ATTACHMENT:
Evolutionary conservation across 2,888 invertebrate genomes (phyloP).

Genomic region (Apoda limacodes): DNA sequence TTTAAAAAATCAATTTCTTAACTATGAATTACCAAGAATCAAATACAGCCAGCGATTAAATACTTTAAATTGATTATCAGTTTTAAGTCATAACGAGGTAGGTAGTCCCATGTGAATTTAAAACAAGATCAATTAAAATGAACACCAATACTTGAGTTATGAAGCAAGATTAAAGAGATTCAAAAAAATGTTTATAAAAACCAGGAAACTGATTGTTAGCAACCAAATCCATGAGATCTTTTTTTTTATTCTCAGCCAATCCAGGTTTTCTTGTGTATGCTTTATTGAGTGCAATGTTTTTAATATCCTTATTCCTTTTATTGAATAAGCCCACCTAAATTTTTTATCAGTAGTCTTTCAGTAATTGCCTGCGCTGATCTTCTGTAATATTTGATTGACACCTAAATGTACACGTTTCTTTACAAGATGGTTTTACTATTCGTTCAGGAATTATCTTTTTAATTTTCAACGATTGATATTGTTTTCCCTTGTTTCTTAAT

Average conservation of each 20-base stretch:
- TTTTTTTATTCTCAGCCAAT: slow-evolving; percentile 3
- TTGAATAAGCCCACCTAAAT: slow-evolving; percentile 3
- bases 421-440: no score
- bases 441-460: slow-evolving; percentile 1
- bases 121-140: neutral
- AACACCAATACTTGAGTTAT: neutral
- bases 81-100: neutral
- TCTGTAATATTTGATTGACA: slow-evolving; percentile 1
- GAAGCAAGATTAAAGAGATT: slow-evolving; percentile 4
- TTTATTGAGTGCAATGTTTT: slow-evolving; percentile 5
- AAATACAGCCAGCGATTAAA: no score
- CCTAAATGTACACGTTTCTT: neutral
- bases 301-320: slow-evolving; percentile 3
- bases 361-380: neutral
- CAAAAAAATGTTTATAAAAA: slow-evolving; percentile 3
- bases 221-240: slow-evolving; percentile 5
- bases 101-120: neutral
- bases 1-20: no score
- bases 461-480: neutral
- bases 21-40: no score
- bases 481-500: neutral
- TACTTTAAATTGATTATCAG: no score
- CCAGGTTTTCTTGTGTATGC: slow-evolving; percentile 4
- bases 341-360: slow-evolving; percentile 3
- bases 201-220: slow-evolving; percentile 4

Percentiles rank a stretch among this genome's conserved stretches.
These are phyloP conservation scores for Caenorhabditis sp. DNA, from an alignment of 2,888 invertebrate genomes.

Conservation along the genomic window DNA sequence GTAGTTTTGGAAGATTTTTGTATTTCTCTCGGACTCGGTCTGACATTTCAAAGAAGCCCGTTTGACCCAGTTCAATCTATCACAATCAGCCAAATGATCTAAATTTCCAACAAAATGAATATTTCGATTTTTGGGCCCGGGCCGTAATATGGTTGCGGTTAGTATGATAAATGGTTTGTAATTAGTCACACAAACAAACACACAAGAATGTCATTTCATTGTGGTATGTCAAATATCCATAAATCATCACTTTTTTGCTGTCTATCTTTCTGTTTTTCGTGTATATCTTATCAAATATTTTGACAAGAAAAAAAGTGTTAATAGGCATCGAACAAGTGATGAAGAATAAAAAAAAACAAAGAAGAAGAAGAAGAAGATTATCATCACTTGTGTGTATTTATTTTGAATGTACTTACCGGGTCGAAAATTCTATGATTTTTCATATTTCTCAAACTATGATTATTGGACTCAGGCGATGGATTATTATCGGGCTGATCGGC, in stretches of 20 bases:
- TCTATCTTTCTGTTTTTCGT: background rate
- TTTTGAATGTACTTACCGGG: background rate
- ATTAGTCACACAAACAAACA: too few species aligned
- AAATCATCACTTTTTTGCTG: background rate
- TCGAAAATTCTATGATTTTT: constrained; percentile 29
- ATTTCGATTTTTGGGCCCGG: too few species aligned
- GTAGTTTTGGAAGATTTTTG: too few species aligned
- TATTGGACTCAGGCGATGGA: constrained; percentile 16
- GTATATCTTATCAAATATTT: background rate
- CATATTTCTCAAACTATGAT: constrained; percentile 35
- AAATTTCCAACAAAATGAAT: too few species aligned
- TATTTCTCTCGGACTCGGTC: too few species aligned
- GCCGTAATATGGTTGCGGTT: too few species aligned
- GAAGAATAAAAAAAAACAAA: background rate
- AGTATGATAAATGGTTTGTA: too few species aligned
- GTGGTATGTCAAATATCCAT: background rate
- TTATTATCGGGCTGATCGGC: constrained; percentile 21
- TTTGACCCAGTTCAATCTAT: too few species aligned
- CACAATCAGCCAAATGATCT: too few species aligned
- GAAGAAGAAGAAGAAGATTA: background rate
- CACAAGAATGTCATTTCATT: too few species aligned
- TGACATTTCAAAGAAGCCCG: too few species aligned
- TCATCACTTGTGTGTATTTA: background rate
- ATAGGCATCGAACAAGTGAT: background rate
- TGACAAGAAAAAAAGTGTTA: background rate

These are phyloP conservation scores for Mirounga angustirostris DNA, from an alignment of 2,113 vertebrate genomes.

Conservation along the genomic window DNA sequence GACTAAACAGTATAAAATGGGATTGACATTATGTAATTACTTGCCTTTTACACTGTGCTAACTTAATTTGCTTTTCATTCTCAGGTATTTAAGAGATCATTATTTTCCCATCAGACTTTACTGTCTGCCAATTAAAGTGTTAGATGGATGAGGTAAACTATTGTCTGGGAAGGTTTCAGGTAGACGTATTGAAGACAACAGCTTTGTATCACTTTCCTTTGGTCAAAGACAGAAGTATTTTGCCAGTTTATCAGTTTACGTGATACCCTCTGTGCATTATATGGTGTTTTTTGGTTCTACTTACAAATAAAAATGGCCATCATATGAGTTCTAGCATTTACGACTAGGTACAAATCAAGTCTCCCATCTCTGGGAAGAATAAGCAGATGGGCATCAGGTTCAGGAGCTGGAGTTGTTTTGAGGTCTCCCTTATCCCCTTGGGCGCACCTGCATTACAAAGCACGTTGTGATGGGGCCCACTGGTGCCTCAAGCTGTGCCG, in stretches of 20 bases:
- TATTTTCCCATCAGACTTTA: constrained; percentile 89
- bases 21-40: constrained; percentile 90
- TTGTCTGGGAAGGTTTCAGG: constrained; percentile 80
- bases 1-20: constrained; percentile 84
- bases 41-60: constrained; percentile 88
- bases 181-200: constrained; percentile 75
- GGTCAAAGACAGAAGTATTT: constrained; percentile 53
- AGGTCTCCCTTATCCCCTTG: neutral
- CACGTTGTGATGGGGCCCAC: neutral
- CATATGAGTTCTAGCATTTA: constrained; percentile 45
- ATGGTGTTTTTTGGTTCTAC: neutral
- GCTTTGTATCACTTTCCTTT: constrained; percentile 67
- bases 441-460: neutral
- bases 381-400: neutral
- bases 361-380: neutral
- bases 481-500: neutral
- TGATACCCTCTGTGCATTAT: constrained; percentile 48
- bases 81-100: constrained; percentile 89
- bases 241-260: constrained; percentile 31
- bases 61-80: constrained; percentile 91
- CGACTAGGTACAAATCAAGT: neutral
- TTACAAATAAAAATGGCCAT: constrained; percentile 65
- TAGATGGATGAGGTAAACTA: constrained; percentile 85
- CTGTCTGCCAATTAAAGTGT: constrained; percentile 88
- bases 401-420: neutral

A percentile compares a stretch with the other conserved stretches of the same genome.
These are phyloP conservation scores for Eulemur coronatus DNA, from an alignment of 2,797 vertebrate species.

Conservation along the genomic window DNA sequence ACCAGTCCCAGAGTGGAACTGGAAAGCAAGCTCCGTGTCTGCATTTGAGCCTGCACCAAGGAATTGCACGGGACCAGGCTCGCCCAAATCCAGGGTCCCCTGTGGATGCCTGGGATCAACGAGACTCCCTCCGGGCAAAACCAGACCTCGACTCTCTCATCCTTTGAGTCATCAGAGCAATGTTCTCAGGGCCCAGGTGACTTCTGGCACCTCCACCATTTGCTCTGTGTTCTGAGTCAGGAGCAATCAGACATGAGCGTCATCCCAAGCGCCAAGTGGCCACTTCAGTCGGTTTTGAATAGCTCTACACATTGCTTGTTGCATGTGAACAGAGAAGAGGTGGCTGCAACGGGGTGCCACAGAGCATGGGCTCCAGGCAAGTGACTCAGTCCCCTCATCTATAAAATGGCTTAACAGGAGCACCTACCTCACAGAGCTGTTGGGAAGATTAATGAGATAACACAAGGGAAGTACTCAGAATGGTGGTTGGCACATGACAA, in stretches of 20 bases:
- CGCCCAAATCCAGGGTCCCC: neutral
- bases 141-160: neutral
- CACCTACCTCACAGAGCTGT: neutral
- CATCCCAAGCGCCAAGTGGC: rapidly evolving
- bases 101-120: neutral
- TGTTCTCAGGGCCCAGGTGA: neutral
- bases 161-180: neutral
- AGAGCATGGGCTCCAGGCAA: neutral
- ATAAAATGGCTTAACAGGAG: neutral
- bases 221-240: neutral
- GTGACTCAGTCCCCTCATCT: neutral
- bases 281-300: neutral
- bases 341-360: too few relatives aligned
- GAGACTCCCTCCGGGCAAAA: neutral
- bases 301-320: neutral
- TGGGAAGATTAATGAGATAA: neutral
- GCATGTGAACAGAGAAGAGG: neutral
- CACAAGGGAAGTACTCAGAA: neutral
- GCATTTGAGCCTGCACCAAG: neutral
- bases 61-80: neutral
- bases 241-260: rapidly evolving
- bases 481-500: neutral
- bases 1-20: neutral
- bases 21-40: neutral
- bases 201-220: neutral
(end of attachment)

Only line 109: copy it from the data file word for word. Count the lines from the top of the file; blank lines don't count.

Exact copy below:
- bases 1-20: neutral